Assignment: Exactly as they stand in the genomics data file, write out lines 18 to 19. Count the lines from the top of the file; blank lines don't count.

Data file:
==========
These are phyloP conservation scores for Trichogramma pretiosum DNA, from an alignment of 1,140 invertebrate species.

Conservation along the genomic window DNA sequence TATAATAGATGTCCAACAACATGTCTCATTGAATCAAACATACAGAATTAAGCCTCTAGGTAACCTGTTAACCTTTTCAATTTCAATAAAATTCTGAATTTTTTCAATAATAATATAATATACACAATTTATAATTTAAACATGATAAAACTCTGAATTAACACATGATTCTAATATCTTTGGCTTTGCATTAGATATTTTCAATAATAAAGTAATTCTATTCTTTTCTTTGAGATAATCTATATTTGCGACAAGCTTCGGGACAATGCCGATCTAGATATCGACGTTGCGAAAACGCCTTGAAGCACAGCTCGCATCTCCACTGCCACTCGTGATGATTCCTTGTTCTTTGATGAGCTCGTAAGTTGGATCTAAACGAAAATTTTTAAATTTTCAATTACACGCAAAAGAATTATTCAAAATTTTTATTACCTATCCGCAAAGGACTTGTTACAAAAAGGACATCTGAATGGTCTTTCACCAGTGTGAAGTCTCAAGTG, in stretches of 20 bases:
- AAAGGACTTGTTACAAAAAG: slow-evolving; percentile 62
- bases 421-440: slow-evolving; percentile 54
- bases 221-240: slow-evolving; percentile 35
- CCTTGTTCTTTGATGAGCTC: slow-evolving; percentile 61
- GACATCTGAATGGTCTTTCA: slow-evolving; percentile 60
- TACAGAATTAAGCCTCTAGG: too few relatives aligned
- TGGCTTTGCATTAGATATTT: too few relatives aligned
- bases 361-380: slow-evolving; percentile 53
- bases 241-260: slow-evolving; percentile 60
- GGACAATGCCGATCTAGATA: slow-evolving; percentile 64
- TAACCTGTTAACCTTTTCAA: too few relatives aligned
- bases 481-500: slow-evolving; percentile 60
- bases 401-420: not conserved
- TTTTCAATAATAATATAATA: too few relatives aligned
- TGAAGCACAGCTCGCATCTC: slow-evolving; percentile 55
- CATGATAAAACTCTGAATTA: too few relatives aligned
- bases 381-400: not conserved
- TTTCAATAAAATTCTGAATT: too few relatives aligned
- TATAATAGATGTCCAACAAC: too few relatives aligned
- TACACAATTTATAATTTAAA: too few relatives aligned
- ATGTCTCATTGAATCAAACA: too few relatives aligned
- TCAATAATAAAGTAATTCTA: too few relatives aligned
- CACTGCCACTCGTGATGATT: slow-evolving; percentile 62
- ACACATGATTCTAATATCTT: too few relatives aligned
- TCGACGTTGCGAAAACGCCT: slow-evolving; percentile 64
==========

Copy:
- CATGATAAAACTCTGAATTA: too few relatives aligned
- bases 381-400: not conserved